The second quarter newsletter is here: April 2017 2nd Quarter
Inside you will find the updates of what’s moving forward in faith.
20 Ways to Welcome People to Church
THE PEACE PASTOR August 2013
The following is a list of ways congregations, and more specifically you as a member of a congregation, can love any and all who walk through your doors. This list is adapted from the book Now Go Forward by J. David Eschelman, who says, “Loving unbelievers the way Jesus did is the most overlooked key to growing a church…The command to love is the most repeated command in the NT, appearing at least 55 times.”
1. Every church member is a host & not a guest. Making visitors feel welcome is primarily the responsibility of members, not the nebulous “church.”
2. The most important person for a visitor to talk to in order to feel at home in a new church is you. It is not the pastor, or the greeter, but a regular attender. Eshleman says “One of the most impressive gestures we can extend to first time visitors is for people with no official position to take the initiative and welcome them.”
3. Treat first time visitors as guests of God, not strangers.
4. Smile at everyone and offer your hand.
5. Look people in the eye and smile.
6. Take the initiative, don’t wait for visitors to initiate conversation with you.
7. Learn people’s names and remember them.
8. Use [only] appropriate and allowed Touch such as a hand shake or a gentle pat on the back.
9. Ask questions & learn about your guests. It is better to express interest in them than it is to try to “sell” your church.
10. Listening is a very effective way to show love.
11. Greet children at their level.
12. Let children be children. Yes, families love children’s church and child care. We also love it when you allow us to decide if our children should remain with us in worship. And even more, when you love our kids as kids (crying, playing, singing!) and don’t expect them to be grown-ups.
13. Invite visitors to join you at something, anything! Invite them to today’s fellowship meal, next Sunday’s Christian Education hour, or to a restaurant for some “one on one” time.
14. Never let new people sit alone. Eschelman says, “New people should never have to sit alone. Take initiative and go to them without delay.”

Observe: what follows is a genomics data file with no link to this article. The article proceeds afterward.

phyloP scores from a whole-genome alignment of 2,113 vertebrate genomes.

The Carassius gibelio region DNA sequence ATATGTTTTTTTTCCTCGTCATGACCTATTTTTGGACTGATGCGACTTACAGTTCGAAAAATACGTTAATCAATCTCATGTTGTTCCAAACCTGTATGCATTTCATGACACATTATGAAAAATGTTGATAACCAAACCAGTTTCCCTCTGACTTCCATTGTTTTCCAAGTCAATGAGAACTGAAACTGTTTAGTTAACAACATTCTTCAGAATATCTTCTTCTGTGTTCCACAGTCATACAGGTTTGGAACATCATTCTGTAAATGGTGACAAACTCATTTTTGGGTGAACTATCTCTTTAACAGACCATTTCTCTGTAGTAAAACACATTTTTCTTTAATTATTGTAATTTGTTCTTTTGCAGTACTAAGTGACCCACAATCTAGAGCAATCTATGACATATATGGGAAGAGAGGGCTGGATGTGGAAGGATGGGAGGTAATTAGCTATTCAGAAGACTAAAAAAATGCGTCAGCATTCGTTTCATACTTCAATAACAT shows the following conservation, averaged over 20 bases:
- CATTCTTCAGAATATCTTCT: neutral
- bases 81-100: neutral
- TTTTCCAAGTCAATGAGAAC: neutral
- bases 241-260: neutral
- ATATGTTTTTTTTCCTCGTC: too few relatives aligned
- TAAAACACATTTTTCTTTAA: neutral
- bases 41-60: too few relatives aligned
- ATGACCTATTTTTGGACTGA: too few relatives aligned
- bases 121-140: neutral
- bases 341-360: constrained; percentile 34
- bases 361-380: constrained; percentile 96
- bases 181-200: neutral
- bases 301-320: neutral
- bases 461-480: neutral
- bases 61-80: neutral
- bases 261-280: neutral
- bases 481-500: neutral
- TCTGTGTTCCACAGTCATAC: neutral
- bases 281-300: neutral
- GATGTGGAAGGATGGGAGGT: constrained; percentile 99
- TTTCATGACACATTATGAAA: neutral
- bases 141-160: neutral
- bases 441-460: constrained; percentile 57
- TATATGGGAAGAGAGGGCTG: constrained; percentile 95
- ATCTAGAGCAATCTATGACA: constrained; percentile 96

15. Help visitors find seating that suits their families needs.
16. Help first time visitors by being their tour guide and helping them find worship resources. Visiting a new church is like a cross-cultural experience, even for those of us who have visited dozens of other churches.
17. Invite people to fill out your church’s visitor registration card or information.
18. Tell people you’re glad they are here – no need to joke about a long absense. (ex. college students & returning friends)
19. Pray for them throughout your week.
20. Be yourself! You are loving! You have a good thing going! You have the capacity to love more people, & to love more deeply. Eschelman says, “Practice making people feel special, & what you give to others will be returned to you.”
For more information on the Forward in Faith initiative contact Megan Warren – email@example.com
Forward in Faith Team
The Forward in Faith team wants to make every effort to communicate frequently with our Church family. Look for articles in the Epistle, announcements, quarterly newsletters, Church Council reports, or just talk to us in person.
At this time, we’ve had two newsletters published in the Epistle: January 23 and April 3. You may link to the most recent one above.
Should you have any questions or ideas for Forward in Faith, please feel free to contact one of the members. The members include the following:
Megan Warren – Director of Community Connections
Although the above people meet monthly to discuss moving forward, St. Luke’s – the entire church – is a part of this endeavor. Opinions, feedback, ideas, solutions, prayers from everyone make this committee and the work we are called to do, the best it can be. We all want to see St. Luke’s grow and remain viable in the future and that must include fresh ideas, renewed passions, growing pains, and YOU. We’re thankful for your involvement and your love for St. Luke’s.
Continue to pray constantly for St. Luke’s to be a place where our lives and our community will be transformed. Consistently pray for God to help us carry out the Great Commission and to help people know Christ.